Television today has moved past the hypothetical and into the real: real circumstances, real issues, real people. From sci-fi to comedy, TV takes us on an entertaining journey alongside real characters who have high stakes and profound experiences – much like we have in our everyday lives. This means that representation on TV is meaningful and necessary. When we choose to watch certain TV shows, we subconsciously choose to invest in the lifestyle of the characters we watch. However, when no one in a show looks like you, it becomes difficult to relate to something that is generally considered to be ‘relatable’.
Representation on screen means everyone – every race, sexual orientation, religion and culture – because these are the types of people who exist in our world. Here are a few of our favourite shows that are paving the way…
Marvel’s Luke Cage isn’t just another superhero TV show; it’s an awesome blend of diverse characters, gripping action and great drama. The African American hero, Luke Cage, fights against injustice and hate in a unique and spectacular way, making him a hero who does more than just fight crime. With a mostly African American cast, this show is a great example of black empowerment and strength. Luke Cage is a refreshing example of how a TV show can and should represent everyone.
Luke Cage is available on Netflix and is rated MA.
Cleverman is, at heart, about family and being an outsider. It’s a story we think we’ve all heard a million times before. But this Aboriginal-directed show stands out by blending a slightly dystopian modern world with tradition, drawing ideas straight from Dreamtime stories. The show talks about issues Indigenous Aussies still face today, like the racism faced by the hairypeople and the culture confusion experienced by the lead character, Koen. It’s about time there was some good representation of Aboriginal people on TV that isn’t the stereotypes we always see.
Cleverman is available on Amazon, Google Play and iTunes and is rated MA.
Hands down, this is one of the funniest shows you’ll see. Whether it’s the Tiddas showing that queer people come in all shapes and sizes, or BLAKFORCE with commentary on what it means to ‘act black’, Black Comedy is full of comedy gold. With its cast and creators almost entirely Aboriginal and Torres Strait Islander, Black Comedy shows just how deadly Aboriginal comedians are.
Black Comedy is available on ABC iView and is rated M.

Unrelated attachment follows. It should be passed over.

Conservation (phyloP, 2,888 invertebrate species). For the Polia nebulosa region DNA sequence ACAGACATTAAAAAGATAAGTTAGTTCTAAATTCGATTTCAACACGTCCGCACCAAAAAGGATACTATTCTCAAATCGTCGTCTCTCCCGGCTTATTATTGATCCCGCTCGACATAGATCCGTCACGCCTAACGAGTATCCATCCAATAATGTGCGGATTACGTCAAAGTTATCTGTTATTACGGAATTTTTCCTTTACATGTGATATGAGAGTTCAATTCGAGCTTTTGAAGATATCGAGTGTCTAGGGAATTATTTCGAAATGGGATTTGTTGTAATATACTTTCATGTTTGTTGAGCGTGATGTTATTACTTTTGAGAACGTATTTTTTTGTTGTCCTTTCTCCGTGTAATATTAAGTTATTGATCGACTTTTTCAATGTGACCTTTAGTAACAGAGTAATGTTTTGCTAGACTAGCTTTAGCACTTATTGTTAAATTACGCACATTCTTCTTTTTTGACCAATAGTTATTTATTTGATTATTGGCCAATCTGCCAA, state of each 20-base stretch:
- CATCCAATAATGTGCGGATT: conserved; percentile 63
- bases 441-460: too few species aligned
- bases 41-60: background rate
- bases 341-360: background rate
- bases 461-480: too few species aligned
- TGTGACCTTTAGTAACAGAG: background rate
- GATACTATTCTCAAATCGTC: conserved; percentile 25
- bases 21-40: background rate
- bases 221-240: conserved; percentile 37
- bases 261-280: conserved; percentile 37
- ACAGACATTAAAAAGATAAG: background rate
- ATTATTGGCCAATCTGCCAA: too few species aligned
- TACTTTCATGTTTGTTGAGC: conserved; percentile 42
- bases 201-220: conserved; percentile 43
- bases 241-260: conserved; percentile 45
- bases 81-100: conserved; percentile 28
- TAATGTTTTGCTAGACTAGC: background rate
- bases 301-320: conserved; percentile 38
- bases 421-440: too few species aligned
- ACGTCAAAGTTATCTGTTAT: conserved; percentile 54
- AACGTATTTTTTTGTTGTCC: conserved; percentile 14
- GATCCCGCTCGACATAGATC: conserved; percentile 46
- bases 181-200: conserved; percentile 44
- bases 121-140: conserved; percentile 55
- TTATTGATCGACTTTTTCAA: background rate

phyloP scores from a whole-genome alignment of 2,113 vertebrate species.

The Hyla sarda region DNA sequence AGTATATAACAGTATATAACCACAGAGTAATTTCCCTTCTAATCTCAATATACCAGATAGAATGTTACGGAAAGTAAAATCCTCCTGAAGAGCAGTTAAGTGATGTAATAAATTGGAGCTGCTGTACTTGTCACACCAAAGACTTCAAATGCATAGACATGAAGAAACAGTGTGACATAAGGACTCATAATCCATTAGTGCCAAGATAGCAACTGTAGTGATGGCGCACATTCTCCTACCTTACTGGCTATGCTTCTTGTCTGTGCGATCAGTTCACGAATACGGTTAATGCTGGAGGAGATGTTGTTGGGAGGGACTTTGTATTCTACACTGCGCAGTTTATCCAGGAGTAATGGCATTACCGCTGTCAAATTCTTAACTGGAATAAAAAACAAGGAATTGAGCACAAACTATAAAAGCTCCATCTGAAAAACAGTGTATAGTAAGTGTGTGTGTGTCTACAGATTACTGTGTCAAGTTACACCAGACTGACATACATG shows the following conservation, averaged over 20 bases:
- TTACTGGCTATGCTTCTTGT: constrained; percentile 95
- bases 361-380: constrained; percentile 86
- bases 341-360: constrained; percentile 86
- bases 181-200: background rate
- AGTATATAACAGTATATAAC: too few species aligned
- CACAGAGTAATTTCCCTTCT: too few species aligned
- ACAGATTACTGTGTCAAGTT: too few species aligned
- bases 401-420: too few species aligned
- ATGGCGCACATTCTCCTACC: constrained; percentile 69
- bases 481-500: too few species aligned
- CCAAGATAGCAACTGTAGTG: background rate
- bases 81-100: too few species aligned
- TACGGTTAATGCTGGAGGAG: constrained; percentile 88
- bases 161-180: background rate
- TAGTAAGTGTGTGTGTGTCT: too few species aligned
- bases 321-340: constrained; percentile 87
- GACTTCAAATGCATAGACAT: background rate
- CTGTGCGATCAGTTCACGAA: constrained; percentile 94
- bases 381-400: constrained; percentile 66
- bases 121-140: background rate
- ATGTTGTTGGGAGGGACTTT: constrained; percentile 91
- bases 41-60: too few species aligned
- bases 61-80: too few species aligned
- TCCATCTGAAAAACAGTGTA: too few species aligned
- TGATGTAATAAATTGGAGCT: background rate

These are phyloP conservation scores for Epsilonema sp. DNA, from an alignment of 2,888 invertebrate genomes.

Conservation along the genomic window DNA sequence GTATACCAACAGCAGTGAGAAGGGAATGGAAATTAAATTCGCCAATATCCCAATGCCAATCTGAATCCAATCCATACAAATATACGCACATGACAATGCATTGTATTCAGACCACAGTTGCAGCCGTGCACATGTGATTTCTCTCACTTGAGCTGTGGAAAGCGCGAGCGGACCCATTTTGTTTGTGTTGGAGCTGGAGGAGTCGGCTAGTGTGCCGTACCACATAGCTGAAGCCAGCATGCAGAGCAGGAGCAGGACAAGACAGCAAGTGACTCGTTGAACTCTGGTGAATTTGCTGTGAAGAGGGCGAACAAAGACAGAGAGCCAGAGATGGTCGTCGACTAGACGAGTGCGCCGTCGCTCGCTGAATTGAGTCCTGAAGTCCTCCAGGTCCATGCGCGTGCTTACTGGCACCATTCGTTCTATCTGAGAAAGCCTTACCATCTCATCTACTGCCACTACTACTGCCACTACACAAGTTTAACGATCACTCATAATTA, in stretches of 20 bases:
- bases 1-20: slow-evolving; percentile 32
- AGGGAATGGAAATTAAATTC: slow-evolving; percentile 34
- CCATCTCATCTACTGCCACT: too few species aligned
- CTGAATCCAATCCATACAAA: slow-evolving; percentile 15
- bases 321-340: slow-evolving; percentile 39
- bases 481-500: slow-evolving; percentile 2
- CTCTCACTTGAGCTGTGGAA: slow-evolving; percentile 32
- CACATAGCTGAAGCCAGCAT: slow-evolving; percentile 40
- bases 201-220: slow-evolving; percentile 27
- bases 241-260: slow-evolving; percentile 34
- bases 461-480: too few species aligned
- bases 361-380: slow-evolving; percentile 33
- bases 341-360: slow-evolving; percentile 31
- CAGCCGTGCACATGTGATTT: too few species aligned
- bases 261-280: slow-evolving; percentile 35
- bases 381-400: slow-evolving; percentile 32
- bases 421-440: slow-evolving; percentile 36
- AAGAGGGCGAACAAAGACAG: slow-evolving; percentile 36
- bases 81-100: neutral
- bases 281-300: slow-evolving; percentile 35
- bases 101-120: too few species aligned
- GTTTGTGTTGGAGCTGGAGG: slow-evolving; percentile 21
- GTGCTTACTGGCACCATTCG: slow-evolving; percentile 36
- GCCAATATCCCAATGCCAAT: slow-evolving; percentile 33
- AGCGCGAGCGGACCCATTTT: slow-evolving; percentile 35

There’s a reason why Star Trek is considered a ‘cult classic’. It’s been running for over 60 years and has still kept in touch with relevant topics like race, mental health and equality. Star Trek has also kept up with the times by showcasing a diverse range of actors across the multiple series and spinoffs, such as George Takei, Whoopi Goldberg, Linda Park and Anthony Montgomery.
Star Trek is available on Netflix and is rated M.
Sunshine tells us the story of a South-Sudanese Australian refugee, Jacob Garang, who dreams of playing basketball professionally in the NBA. The mini-series shows us a world of prejudice and injustice, as his life is impacted by racism, a criminal investigation and a tough-love mentor played by Anthony Lapaglia. Sunshine is a gripping Aussie drama that draws from the real threats and difficulties faced by the South-Sudanese community.
Sunshine is available on SBS on demand and is rated M.
How To Get Away With Murder
How To Get Away With Murder is a perfect example of how an epic lead can make or break a TV show. Viola Davis stars in a role that made her the first African American woman to win an Emmy for a drama. She brings strength and authority to her character and is a courageous and fearless role model for anyone watching this show. With original and real characters, this show is already a classic.
How To Get Away With Murder is available on ABC iView and is rated MA.
Fresh off the Boat
Loosely based on Eddie Huang’s autobiography, Fresh off the Boat shows a Taiwanese family trying to make their way in Orlando, Florida. Starring Randall Park, this hilarious comedy lets us see how hard it can be to straddle two cultures in a way that’s both funny and meaningful.
Fresh off the Boat is available on ABC and is rated PG.
Representation matters because the experiences of culturally diverse people matter. They are experiences that carry a gravity that is felt by a range of individuals who deserve to have a voice in popular culture.
What can I do now?
- Read about Why Sancia wants to see more complex Aboriginal characters on screen.
- Read up on what discrimination is.
- Chat to other young people on the ReachOut Online Community.